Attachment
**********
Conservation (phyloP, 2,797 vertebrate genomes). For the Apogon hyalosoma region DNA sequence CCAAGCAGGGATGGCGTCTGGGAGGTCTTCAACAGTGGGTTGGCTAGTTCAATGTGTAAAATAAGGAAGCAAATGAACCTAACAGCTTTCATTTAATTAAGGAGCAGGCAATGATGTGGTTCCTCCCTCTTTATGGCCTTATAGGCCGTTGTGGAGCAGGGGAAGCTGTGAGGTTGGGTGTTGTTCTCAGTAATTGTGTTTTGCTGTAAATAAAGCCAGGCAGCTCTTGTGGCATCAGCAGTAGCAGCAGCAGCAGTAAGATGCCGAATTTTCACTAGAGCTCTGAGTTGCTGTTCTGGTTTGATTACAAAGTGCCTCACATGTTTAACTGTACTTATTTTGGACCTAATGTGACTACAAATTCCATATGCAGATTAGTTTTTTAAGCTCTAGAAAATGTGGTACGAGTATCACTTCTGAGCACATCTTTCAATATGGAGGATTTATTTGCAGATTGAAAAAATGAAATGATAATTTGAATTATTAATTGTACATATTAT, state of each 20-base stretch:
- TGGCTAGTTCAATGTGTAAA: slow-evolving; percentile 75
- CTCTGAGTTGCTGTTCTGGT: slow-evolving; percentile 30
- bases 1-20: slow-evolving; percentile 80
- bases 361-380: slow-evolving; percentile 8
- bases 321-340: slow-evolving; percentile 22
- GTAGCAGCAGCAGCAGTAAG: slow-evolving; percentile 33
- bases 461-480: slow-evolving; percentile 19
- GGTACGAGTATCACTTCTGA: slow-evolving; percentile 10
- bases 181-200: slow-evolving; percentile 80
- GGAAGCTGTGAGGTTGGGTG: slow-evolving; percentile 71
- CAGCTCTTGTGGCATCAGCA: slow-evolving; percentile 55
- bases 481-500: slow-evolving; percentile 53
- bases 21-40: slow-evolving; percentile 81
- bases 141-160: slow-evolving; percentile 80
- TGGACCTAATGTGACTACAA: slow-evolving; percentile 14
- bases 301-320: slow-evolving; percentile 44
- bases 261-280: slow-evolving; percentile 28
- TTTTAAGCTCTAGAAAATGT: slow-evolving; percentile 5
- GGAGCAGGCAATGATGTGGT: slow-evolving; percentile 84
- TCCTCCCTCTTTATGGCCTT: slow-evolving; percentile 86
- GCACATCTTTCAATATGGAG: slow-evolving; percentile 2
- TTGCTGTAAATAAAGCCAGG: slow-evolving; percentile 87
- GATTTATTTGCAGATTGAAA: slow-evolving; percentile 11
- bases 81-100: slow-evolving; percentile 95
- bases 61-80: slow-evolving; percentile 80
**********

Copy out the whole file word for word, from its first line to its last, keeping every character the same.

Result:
Conservation (phyloP, 2,797 vertebrate genomes). For the Apogon hyalosoma region DNA sequence CCAAGCAGGGATGGCGTCTGGGAGGTCTTCAACAGTGGGTTGGCTAGTTCAATGTGTAAAATAAGGAAGCAAATGAACCTAACAGCTTTCATTTAATTAAGGAGCAGGCAATGATGTGGTTCCTCCCTCTTTATGGCCTTATAGGCCGTTGTGGAGCAGGGGAAGCTGTGAGGTTGGGTGTTGTTCTCAGTAATTGTGTTTTGCTGTAAATAAAGCCAGGCAGCTCTTGTGGCATCAGCAGTAGCAGCAGCAGCAGTAAGATGCCGAATTTTCACTAGAGCTCTGAGTTGCTGTTCTGGTTTGATTACAAAGTGCCTCACATGTTTAACTGTACTTATTTTGGACCTAATGTGACTACAAATTCCATATGCAGATTAGTTTTTTAAGCTCTAGAAAATGTGGTACGAGTATCACTTCTGAGCACATCTTTCAATATGGAGGATTTATTTGCAGATTGAAAAAATGAAATGATAATTTGAATTATTAATTGTACATATTAT, state of each 20-base stretch:
- TGGCTAGTTCAATGTGTAAA: slow-evolving; percentile 75
- CTCTGAGTTGCTGTTCTGGT: slow-evolving; percentile 30
- bases 1-20: slow-evolving; percentile 80
- bases 361-380: slow-evolving; percentile 8
- bases 321-340: slow-evolving; percentile 22
- GTAGCAGCAGCAGCAGTAAG: slow-evolving; percentile 33
- bases 461-480: slow-evolving; percentile 19
- GGTACGAGTATCACTTCTGA: slow-evolving; percentile 10
- bases 181-200: slow-evolving; percentile 80
- GGAAGCTGTGAGGTTGGGTG: slow-evolving; percentile 71
- CAGCTCTTGTGGCATCAGCA: slow-evolving; percentile 55
- bases 481-500: slow-evolving; percentile 53
- bases 21-40: slow-evolving; percentile 81
- bases 141-160: slow-evolving; percentile 80
- TGGACCTAATGTGACTACAA: slow-evolving; percentile 14
- bases 301-320: slow-evolving; percentile 44
- bases 261-280: slow-evolving; percentile 28
- TTTTAAGCTCTAGAAAATGT: slow-evolving; percentile 5
- GGAGCAGGCAATGATGTGGT: slow-evolving; percentile 84
- TCCTCCCTCTTTATGGCCTT: slow-evolving; percentile 86
- GCACATCTTTCAATATGGAG: slow-evolving; percentile 2
- TTGCTGTAAATAAAGCCAGG: slow-evolving; percentile 87
- GATTTATTTGCAGATTGAAA: slow-evolving; percentile 11
- bases 81-100: slow-evolving; percentile 95
- bases 61-80: slow-evolving; percentile 80